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2017 calls for more skilled labor, collaboration

January 10th, 2017

By Kelly Lynch | KPC News - The Star

Low unemployment rates, quality of life and collaborative partnerships will be important factors in maintaining and boosting the region’s economy in 2017, say local directors of economic development.

Their goals for the new year are to retain and maintain the relationships with the manufacturing industry that are already in place while encouraging workforce development and new, diverse business. It’s a model most have held to since the recession hit in 2008.

To continue this growth and sustainability in Steuben County, which is at a 3.3 percent unemployment rate, Steuben County Economic Development Corp. Executive Director Isaac Lee will be pushing to draw in and educate more skilled workers for the existing industry in his area.

“We’re seeing a population snag. We currently have positions open and available, but we can’t find enough people to fill them. We also have a skills gap element that we’re dealing with,” Lee said. “It’s not a new problem. It’s a problem that’s been around. It’s becoming more of a relevant headline topic: What are we doing to attract populations and families to northeast Indiana?”

Usually this would mean creating a better quality of life to attract new workers to the area, but with its amount of parks, lakes and recreational activities, Steuben County isn’t lacking in extracurricular amenities. So instead, he’ll be conducting more site visits to industries to ask what they need and how the corporation can assist, as well as providing training courses to get bodies into the CNC and welding work that has such vacancies.

While DeKalb County may not have the strong natural amenities Steuben enjoys, DeKalb County Economic Development Partnership Executive Director Anton King believes the county has a lot to offer to potential investors. This includes a transportation system that includes Interstate 69, six state highways, railroad lines and an airport; a regional health care network and a low cost of living.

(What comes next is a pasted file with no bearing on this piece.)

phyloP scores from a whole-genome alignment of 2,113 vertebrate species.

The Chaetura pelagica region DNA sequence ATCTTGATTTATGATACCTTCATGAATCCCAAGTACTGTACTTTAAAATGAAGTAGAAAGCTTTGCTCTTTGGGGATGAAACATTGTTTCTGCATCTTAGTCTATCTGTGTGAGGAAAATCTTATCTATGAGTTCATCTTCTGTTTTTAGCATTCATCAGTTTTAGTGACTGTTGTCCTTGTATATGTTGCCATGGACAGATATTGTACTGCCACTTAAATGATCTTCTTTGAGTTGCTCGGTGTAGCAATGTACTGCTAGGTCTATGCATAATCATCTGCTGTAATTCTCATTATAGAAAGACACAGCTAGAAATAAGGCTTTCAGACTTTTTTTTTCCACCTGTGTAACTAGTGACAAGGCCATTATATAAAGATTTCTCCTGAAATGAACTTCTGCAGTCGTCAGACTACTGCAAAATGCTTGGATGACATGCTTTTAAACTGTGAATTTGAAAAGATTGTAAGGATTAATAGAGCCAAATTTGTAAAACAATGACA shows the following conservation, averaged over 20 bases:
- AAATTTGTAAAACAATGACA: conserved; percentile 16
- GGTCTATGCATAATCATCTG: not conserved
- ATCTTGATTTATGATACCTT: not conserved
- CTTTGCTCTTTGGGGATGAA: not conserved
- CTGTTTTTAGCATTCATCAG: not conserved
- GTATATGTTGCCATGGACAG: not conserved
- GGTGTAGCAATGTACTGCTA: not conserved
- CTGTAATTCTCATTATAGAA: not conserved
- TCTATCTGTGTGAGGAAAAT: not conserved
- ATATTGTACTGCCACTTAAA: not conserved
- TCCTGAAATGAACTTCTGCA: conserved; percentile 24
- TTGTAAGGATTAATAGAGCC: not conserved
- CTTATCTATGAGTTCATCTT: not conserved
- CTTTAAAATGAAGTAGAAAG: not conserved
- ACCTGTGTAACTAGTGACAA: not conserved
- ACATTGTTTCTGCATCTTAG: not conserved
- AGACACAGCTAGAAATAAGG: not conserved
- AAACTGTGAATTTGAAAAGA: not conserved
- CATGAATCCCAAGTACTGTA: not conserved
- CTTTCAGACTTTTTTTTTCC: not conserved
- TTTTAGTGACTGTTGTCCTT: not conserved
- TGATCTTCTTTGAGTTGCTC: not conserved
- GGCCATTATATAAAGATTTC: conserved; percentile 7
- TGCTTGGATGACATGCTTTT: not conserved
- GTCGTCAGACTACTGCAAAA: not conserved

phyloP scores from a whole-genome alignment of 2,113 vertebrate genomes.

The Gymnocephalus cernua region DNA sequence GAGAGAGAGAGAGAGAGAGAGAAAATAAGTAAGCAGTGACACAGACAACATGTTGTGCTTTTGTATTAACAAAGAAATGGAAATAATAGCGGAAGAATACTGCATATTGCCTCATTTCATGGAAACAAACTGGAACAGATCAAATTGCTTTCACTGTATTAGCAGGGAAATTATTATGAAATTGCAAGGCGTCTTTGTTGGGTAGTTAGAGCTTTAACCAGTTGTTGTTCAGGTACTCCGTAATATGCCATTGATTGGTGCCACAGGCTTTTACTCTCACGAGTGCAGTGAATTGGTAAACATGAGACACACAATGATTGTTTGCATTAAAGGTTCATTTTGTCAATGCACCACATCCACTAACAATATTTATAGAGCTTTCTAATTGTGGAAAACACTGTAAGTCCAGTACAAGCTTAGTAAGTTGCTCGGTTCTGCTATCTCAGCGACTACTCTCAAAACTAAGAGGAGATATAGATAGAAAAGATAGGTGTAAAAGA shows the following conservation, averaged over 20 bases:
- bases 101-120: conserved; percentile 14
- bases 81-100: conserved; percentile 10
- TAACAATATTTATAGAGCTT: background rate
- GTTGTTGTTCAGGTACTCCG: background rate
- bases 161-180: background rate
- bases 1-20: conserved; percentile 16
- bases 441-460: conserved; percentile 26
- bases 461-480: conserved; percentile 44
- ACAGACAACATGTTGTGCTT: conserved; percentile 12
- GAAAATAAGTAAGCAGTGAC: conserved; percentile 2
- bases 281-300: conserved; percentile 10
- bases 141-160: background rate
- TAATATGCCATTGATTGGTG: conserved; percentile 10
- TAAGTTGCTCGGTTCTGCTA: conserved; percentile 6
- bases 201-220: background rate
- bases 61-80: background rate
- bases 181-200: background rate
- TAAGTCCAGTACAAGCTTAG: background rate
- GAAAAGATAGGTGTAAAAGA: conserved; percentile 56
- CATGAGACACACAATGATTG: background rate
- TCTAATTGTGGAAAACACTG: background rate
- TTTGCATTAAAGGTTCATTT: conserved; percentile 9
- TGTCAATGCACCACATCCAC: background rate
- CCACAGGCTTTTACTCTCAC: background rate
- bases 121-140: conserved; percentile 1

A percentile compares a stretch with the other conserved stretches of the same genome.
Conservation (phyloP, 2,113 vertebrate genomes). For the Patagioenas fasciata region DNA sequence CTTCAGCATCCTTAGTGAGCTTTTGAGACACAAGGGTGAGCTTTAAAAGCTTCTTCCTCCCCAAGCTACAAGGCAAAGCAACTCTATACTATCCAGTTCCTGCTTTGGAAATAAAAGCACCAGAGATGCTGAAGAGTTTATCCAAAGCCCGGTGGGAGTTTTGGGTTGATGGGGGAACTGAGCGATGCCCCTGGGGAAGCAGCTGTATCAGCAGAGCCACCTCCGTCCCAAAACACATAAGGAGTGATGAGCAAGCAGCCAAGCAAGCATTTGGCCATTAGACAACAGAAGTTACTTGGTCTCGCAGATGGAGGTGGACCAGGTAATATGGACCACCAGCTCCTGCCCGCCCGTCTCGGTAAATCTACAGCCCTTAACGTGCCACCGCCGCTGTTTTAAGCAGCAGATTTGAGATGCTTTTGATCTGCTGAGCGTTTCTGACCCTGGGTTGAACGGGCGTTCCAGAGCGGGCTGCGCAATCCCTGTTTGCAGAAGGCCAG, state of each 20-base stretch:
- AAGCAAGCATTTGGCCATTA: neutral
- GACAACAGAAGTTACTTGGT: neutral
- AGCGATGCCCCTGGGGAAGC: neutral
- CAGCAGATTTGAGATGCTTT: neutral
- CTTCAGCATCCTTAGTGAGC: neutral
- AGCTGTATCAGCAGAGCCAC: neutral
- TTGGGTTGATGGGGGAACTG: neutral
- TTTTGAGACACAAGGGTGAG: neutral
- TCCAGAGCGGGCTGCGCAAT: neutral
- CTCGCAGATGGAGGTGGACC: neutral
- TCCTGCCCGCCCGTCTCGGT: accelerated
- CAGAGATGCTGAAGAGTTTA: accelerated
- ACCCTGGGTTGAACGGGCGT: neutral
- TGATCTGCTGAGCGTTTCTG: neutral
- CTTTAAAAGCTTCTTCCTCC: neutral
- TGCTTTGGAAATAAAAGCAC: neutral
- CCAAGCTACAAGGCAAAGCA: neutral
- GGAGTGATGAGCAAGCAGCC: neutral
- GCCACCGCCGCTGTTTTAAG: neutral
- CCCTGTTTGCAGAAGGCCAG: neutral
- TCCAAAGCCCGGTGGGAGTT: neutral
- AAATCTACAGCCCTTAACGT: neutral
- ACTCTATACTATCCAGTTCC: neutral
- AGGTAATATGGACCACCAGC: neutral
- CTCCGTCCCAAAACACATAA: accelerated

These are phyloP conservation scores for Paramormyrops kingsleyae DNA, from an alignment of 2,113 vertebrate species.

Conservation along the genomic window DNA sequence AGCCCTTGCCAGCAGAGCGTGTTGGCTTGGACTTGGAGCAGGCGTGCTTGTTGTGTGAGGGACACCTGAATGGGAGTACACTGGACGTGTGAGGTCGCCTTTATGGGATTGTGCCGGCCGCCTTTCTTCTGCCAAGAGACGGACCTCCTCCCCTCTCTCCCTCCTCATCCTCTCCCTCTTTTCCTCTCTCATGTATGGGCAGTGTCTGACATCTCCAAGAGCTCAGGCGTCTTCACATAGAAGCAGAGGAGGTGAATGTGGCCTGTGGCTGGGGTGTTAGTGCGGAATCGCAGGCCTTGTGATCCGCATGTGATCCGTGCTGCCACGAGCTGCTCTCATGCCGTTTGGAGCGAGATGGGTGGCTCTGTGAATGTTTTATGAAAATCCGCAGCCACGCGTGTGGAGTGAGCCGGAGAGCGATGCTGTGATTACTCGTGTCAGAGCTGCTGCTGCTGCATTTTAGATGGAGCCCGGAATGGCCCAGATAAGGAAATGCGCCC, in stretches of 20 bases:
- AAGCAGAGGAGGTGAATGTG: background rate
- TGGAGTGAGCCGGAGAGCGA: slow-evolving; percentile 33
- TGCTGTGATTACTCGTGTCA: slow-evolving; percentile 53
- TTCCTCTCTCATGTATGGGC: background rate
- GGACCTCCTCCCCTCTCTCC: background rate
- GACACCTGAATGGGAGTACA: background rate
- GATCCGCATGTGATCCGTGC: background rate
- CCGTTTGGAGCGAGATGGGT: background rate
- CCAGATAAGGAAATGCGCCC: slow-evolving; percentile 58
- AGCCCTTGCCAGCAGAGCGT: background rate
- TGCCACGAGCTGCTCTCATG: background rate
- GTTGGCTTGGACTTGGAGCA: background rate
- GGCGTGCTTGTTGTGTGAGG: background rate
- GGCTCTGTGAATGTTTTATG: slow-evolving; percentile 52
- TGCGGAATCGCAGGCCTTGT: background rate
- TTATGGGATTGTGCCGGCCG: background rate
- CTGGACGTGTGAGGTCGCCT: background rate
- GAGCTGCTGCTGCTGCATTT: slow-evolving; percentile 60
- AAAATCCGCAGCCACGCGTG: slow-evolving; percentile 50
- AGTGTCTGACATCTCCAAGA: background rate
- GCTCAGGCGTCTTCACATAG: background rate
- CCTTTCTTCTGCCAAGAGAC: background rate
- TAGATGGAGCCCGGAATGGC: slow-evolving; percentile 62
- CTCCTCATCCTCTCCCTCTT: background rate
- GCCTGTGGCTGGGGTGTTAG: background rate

King is only a week into his new role, but his priorities focus on diversifying jobs in a county that already has a strong automotive presence and promoting collaboration between agencies so all are moving toward the same goals. In order to bring in new workers and to keep younger residents and millennials in the area, he hopes to attract more tech-based companies and small businesses to provide more employment options, such as Auburn’s expanding Tempus Technologies.

“Collaboration between different agencies and organizations within the community, just to have one forward motion, to work together in order to obtain quality-of-life things and workforce development and have a positive impact on the region … makes a world of difference,” King said. “I want to be able to push forward, put DeKalb county on the map even further, make us a destination for companies to invest and do business.”

Collaborating with local colleges and schools and utilizing those partnerships to teach skills training will be vital, Lee said.

King will spend part of his first year forming and maintaining relationships in manufacturing by meeting with and touring each facility to learn how the corporation can assist each one.

But these collaborations can reach outside of the county to adjoining areas, especially in working with the Northeast Indiana Regional Partnership, an economic development organization that represents 11 area counties.

Lee said with how close the nearby counties’ industries are to his own, each understands that the success of a neighbor can help its own economy. The commute time of an average worker is 30-35 minutes, plenty of time for a DeKalb County worker to get to a job in Steuben County or vice versa, Lee said. So while he encourages growth in his own area, he also hopes for prosperity in northeast Indiana as a whole.

Both directors also said the recent presidential election has played a role in building confidence for the new year.

It’s routine for businesses and industry to hold their breath during election season to see how to proceed with investments in the new year, and Lee is glad multiple projects that were waiting can now move forward.

“During elections, some of these projects get put on hold because of tax incentives and other things politically driven,” Lee said. “With that behind us, in some of our tours and visits I’ve already had … some of the preliminary conversations are centered on being ready to do projects.”

King is optimistic about the transition of power to President-elect Donald Trump, hoping that the higher stock market prices and focus on economic investment and business tax incentives during his campaign continue to remain strong.

“In the last month, there’s been an emphasis on keeping jobs in the U.S., and I think that benefits us,” King said.